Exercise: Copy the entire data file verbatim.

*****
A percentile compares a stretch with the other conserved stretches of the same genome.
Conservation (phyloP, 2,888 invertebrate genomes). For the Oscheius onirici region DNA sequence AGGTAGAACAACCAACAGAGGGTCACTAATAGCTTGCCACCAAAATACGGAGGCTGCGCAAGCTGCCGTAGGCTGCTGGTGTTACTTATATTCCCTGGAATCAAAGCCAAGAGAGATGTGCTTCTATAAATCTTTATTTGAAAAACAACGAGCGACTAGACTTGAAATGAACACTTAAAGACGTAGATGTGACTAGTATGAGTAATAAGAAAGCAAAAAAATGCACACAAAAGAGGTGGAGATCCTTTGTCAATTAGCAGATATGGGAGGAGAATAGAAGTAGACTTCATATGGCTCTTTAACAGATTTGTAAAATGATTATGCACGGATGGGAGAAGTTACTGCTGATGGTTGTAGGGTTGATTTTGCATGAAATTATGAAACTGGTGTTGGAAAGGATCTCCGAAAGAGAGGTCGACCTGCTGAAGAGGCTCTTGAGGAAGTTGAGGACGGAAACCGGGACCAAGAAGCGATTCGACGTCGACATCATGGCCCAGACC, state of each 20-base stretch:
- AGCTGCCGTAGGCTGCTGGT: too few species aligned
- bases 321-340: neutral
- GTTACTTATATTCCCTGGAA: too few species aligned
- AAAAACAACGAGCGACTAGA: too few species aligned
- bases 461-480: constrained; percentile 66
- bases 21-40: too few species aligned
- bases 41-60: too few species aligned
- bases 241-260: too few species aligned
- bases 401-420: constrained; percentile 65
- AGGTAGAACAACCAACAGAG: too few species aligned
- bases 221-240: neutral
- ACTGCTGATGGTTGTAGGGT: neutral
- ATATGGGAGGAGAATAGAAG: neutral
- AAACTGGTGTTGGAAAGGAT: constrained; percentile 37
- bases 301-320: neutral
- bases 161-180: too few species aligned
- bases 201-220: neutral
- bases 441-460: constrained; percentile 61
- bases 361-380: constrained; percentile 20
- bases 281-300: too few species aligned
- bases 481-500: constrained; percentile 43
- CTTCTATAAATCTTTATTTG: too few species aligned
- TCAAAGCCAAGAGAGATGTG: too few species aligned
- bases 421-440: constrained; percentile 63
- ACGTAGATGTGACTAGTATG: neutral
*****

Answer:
A percentile compares a stretch with the other conserved stretches of the same genome.
Conservation (phyloP, 2,888 invertebrate genomes). For the Oscheius onirici region DNA sequence AGGTAGAACAACCAACAGAGGGTCACTAATAGCTTGCCACCAAAATACGGAGGCTGCGCAAGCTGCCGTAGGCTGCTGGTGTTACTTATATTCCCTGGAATCAAAGCCAAGAGAGATGTGCTTCTATAAATCTTTATTTGAAAAACAACGAGCGACTAGACTTGAAATGAACACTTAAAGACGTAGATGTGACTAGTATGAGTAATAAGAAAGCAAAAAAATGCACACAAAAGAGGTGGAGATCCTTTGTCAATTAGCAGATATGGGAGGAGAATAGAAGTAGACTTCATATGGCTCTTTAACAGATTTGTAAAATGATTATGCACGGATGGGAGAAGTTACTGCTGATGGTTGTAGGGTTGATTTTGCATGAAATTATGAAACTGGTGTTGGAAAGGATCTCCGAAAGAGAGGTCGACCTGCTGAAGAGGCTCTTGAGGAAGTTGAGGACGGAAACCGGGACCAAGAAGCGATTCGACGTCGACATCATGGCCCAGACC, state of each 20-base stretch:
- AGCTGCCGTAGGCTGCTGGT: too few species aligned
- bases 321-340: neutral
- GTTACTTATATTCCCTGGAA: too few species aligned
- AAAAACAACGAGCGACTAGA: too few species aligned
- bases 461-480: constrained; percentile 66
- bases 21-40: too few species aligned
- bases 41-60: too few species aligned
- bases 241-260: too few species aligned
- bases 401-420: constrained; percentile 65
- AGGTAGAACAACCAACAGAG: too few species aligned
- bases 221-240: neutral
- ACTGCTGATGGTTGTAGGGT: neutral
- ATATGGGAGGAGAATAGAAG: neutral
- AAACTGGTGTTGGAAAGGAT: constrained; percentile 37
- bases 301-320: neutral
- bases 161-180: too few species aligned
- bases 201-220: neutral
- bases 441-460: constrained; percentile 61
- bases 361-380: constrained; percentile 20
- bases 281-300: too few species aligned
- bases 481-500: constrained; percentile 43
- CTTCTATAAATCTTTATTTG: too few species aligned
- TCAAAGCCAAGAGAGATGTG: too few species aligned
- bases 421-440: constrained; percentile 63
- ACGTAGATGTGACTAGTATG: neutral